What climber to grow in shade?

Discussion in 'Planting, growing, nurturing Plants' started by urbanus, Sep 19, 2008.

  1. urbanus

    urbanus Junior Member

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    I want to grow something tasty against/over 15 metres of south facing paling timber fence in Melbourne. Suggestions???
     
  2. milifestyle

    milifestyle New Member

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    Re: What climber to grow in shade?

    Depends on what your looking for...

    Tropaeolum (Nasturtium)
    Tropaeolum peregrinum

    ...might be an option... Depends on what type of "tasty" your after :)

    =============================
    (Quick search found this)
    Nasturtium Mayonnaise
    makes 8 servings as a sauce for fish
    This recipe is the perfect compliment to chilled summer salmon, or any fish, fresh off the grill.
    Also makes a great spread for tea sandwiches, or any sandwich needing some zip.

    1 cup mayonnaise
    1/4 tsp. finely minced garlic
    2 tsp. coarsely chopped capers
    1/3 tsp. grated lemon peel
    2 tsp. chopped nasturtium leaves

    Combine all ingredients. Keep chilled until ready to use.
     
  3. urbanus

    urbanus Junior Member

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    Re: What climber to grow in shade?

    Was thinking something more along the lines that teens might eat. They aren't real fans of nasturtiums although would be a nice fence cover.
     
  4. milifestyle

    milifestyle New Member

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    Re: What climber to grow in shade?

    Kiwi fruit will tolerate some shade.
     
  5. urbanus

    urbanus Junior Member

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    Re: What climber to grow in shade?

    Can kiwifruit be grown against a fence? I have always seen them on overhead trellis. Nevertheless might be worth seeking some out as kids would like them - one male per seven females if I recollection serves me right.
     
  6. milifestyle

    milifestyle New Member

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    Re: What climber to grow in shade?

    I trimmed a Kiwi Fruit for a client a couple of weeks ago. It was growing against a fence but had a lattice screen over the pailing fence. There was a couple of 4x2's nailed over the pailings (looked like the rails were on both sides - hope that makes sense) and the lattice was nailed to that.
     
  7. paradisi

    paradisi Junior Member

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    Re: What climber to grow in shade?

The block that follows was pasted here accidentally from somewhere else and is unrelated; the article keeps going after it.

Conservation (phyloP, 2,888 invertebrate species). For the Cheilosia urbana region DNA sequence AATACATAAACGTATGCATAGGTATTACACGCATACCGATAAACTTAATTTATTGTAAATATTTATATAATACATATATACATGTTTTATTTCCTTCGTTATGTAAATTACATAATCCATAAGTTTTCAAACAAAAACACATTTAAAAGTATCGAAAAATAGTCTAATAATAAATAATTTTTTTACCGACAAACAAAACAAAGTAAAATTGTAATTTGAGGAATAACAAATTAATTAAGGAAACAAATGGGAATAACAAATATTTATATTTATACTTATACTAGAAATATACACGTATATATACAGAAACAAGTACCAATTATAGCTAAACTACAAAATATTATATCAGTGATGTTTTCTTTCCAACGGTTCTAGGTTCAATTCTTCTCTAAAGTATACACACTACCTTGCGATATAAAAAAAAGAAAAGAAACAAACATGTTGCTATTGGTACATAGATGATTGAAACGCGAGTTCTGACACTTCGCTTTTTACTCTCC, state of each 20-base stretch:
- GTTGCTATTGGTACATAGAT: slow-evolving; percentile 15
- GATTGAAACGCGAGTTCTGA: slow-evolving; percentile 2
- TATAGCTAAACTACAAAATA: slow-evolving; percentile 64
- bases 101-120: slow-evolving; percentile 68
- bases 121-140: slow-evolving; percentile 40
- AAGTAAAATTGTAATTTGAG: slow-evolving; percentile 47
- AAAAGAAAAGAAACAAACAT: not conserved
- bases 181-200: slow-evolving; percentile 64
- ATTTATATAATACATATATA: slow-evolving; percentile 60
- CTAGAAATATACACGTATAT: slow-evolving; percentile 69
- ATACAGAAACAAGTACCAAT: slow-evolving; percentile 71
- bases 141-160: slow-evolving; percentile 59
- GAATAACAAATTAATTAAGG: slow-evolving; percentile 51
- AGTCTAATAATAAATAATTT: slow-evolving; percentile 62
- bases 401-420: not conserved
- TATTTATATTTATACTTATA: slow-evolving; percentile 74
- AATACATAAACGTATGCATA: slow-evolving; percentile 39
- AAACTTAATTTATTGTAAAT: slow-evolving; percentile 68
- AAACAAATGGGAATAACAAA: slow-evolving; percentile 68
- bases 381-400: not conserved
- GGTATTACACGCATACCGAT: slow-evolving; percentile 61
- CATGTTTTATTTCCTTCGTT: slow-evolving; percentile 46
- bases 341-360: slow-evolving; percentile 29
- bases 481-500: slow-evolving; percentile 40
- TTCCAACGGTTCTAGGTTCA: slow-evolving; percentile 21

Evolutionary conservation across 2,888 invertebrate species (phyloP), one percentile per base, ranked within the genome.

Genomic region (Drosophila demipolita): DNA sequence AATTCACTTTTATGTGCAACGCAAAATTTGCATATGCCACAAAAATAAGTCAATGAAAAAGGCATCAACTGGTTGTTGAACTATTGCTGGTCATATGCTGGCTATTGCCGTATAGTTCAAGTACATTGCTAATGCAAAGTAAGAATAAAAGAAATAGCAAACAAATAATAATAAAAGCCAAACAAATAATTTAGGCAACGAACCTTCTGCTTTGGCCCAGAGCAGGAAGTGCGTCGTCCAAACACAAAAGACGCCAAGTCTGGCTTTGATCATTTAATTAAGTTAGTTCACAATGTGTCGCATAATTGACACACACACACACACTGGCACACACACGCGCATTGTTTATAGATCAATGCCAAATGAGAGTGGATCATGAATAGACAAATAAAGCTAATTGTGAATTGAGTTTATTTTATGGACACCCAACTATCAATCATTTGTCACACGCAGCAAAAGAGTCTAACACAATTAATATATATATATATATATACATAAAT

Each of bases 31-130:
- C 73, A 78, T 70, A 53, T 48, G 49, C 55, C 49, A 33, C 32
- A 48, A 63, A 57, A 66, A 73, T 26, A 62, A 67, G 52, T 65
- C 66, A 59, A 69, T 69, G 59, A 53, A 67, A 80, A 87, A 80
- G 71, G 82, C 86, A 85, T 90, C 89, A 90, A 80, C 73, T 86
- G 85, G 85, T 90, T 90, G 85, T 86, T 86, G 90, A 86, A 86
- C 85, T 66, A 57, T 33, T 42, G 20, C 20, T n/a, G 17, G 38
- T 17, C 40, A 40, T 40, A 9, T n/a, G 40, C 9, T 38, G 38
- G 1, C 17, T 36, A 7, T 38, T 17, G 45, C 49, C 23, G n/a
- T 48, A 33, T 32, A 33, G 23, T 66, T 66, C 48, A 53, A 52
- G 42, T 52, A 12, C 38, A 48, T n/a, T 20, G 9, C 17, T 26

add a couple of horizontal wires at the top of the fence and grow a grape vine - - it's fairly easy to get a vine to grow the 2m or so to the top of the fence and then the next year train it to go along your wires. they should get more than enough sun once they are at the top of the fence
     
  8. SueinWA

    SueinWA Junior Member

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    Re: What climber to grow in shade?

    Bill Mollison said you can graft a male branch onto a female kiwi vine for pollination, good for small properties.

    Sue
     
  9. ho-hum

    ho-hum New Member

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    Re: What climber to grow in shade?

    Most climbers, by definition, start their life in the shade and head up to the light.

    A lot of the climbing beans [perennial], choko, grapes, most of the berry family, many ornamental legumes.

    Do you want it to last year round or are you happy for it to be a summer-type vine. Is is food, shade, pollution reduction, noise reduction or just 'tasty'.

    You may do well in Melbourne's climate to espalier some fruit trees there. A bit more work but very long lasting. Telephone peas will fill the gap wonderfully for a while. Sweet peas only take a few weeks and are great in a mulch. Cukes and most of the curcurbits planted now will give you early cover while you decide.

    cheers,
     
  10. urbanus

    urbanus Junior Member

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    Re: What climber to grow in shade?

    The fence is next to a public footpath and partially shaded by camphor laurel to north. In front of fence are some slow growing camelias and azaleas and a crab apple but you still see a lot of fence even after ten years. Probably not enough room to espalier or fan prune fruit trees. Something that can grow a little taller than fence would be fine and it does not matter if deciduous in winter. I was thinking something the kids will eat but the idea of sweet peas for mulching is a good idea and add some colour to the garden. Never heard of telephone peas but will look them up; if they are like snow peas then we would have a winner.
     

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